The Jew Of Malta

Consider how criticism might engage with race and religion (through two texts)

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Race and religion can form vital parts of any play or novel; history has proved that tension, be it through different religions/ races of people, has stirred up many conflicts. In this essay, I will refer to two texts namely ‘The Jew of Malta’ by Christopher Marlowe and ‘The Heart of Darkness’ by Joseph Conrad. I would like to show how criticism can engage from a story and that we can see the undertones of the text that shows racial and religious streams of thought and action. These narratives both show the act of colonialism/countries powers, which are true accounts of the Christian colonizers and the Turkish Siege of Malta as well as King Leopold and the Belgium Congo.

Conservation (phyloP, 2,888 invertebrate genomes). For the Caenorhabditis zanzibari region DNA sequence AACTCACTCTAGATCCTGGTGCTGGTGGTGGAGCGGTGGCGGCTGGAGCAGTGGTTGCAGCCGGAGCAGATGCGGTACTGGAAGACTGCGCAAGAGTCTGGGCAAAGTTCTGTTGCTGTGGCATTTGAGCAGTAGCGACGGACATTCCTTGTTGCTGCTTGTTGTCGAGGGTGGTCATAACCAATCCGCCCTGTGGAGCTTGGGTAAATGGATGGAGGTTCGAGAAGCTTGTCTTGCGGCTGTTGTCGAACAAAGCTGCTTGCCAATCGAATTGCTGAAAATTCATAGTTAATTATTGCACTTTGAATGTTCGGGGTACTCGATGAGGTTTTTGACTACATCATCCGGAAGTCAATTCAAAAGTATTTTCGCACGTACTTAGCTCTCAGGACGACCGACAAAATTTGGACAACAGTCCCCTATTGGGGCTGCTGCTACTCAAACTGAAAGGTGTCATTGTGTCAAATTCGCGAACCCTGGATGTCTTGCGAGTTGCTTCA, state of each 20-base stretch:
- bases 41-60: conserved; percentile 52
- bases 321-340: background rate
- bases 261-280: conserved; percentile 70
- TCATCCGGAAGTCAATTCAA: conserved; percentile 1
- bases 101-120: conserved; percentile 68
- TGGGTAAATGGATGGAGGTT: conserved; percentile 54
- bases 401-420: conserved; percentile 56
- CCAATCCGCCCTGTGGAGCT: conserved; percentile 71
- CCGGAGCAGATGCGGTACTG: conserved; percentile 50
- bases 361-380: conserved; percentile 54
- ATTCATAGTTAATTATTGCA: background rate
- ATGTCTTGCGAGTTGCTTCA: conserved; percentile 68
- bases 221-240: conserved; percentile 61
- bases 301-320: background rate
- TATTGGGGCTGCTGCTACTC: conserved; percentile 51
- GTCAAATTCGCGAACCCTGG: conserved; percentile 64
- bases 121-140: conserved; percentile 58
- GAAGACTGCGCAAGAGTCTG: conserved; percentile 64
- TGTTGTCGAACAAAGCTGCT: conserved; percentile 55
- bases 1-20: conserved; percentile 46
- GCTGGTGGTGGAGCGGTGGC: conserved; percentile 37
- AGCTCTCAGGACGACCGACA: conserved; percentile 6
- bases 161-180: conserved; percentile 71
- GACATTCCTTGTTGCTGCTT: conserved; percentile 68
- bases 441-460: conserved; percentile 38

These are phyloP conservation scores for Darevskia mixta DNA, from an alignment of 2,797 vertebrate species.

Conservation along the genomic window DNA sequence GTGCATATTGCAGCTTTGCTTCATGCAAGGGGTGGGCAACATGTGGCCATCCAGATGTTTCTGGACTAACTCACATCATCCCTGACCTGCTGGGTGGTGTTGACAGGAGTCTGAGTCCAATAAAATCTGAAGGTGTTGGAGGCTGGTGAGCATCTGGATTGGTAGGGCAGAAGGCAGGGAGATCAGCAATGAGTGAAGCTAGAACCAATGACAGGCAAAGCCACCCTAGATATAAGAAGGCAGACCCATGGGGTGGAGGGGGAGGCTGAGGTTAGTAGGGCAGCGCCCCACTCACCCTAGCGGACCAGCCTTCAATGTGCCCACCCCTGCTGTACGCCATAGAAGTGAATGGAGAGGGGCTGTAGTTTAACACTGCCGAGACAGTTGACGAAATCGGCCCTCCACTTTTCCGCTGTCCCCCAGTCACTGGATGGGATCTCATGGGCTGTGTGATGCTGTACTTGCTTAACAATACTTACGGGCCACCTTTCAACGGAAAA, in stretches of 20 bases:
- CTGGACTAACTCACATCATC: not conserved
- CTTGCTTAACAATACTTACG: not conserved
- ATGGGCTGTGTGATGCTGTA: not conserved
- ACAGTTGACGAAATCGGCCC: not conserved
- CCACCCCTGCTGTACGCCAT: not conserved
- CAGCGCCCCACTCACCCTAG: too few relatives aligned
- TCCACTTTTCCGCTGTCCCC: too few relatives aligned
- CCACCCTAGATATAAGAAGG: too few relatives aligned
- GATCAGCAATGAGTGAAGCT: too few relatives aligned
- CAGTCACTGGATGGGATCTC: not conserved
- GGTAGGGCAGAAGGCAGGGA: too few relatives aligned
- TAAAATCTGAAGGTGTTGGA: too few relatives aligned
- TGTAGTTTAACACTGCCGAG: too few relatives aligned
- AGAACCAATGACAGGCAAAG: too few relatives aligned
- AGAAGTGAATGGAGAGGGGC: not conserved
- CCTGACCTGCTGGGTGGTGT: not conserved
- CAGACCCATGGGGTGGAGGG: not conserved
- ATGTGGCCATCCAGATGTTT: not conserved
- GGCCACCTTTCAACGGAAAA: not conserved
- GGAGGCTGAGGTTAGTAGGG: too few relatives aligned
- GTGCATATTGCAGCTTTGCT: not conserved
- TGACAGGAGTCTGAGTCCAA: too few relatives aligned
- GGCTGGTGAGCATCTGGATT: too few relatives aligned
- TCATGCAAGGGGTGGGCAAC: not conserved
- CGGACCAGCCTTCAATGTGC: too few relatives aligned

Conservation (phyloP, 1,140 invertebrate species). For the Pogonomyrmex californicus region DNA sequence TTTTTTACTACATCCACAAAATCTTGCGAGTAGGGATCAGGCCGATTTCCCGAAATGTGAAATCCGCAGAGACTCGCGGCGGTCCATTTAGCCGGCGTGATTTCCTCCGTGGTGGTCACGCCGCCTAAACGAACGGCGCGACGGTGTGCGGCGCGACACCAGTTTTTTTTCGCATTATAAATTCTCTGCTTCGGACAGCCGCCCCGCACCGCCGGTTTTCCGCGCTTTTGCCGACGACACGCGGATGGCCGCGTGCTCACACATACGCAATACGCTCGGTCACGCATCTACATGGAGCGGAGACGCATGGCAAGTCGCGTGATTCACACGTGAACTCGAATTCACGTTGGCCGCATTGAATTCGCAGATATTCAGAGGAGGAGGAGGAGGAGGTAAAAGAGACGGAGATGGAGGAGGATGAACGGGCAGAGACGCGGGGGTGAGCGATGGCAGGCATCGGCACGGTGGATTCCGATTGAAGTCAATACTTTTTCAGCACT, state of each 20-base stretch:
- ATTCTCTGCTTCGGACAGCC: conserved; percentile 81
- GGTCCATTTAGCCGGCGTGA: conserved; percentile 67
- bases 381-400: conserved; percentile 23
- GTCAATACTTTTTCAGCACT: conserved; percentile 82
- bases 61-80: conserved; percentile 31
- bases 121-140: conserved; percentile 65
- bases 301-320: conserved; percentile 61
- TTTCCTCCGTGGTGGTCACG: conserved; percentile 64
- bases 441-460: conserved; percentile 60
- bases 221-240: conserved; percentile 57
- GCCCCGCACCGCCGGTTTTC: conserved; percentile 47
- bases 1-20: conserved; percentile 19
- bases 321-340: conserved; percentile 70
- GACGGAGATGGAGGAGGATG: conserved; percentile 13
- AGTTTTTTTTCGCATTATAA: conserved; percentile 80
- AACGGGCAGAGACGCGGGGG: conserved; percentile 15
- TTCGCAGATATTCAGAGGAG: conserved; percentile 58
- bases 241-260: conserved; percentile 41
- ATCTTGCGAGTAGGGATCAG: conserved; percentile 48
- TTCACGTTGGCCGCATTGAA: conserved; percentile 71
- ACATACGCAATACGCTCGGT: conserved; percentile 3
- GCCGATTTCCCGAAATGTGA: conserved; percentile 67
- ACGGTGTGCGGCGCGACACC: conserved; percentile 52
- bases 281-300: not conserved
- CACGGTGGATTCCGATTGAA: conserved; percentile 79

The Jew of Malta – Christopher Marlowe

Initially, The Jew of Malta resonates with themes of religious tension, which was a parallel to the time, in the sixteenth century. There were not many Jews in England during this time. Jews in England secretly practiced. Many Jews who were born into the Jewish faith either converted or pretended to be Christians. Criticism can be pointed not only towards the non-secular people in England but also where this play tries to deal with the anti-semitic feeling that was rife throughout the whole of Europe. The Jewish people did not believe in Christianity, so they were a threat to social order. English Protestants felt that Jews were outsiders as well as Muslims and Catholics. Marlowe forces the reader to re-examine the factors that were the start of internationalism. It makes the reader comment about the internal affairs at that time. The subject of commerce and internationalism had a role in the unfolding drama that could be equal to the effects of antisemitism.

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